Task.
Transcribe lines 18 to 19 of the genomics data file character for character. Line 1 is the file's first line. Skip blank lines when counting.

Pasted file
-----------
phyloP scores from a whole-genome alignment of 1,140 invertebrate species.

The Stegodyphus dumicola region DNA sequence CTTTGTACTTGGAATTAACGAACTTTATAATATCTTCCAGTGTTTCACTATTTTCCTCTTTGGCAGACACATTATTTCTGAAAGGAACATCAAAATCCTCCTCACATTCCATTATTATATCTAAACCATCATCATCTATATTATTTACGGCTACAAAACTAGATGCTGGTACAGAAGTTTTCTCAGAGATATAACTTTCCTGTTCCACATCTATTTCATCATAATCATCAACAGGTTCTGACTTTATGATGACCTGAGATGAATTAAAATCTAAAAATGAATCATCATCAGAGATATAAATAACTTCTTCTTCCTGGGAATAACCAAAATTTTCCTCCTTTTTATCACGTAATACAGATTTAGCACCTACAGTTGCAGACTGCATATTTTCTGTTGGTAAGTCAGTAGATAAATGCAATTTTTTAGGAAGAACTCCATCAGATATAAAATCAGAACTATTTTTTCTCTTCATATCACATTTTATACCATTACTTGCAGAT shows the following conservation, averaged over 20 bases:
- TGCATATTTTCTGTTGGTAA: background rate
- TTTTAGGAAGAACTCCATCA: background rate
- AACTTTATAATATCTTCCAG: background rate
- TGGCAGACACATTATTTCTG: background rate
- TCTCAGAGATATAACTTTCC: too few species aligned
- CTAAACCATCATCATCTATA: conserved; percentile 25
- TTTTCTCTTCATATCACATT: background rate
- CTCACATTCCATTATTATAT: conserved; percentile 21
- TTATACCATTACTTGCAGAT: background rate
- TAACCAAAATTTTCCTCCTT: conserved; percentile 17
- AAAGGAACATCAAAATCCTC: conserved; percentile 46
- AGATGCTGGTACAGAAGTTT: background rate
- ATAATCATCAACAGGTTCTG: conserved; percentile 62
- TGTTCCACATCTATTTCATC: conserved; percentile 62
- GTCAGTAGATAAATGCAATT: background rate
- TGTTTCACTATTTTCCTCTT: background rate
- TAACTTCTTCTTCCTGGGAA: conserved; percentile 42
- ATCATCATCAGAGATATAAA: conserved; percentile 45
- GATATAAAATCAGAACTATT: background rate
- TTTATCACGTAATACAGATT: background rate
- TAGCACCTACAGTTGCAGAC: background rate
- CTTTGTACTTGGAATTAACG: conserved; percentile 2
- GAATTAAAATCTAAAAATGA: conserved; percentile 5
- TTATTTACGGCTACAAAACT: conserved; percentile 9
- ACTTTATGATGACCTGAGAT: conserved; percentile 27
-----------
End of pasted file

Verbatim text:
- TGTTTCACTATTTTCCTCTT: background rate
- TAACTTCTTCTTCCTGGGAA: conserved; percentile 42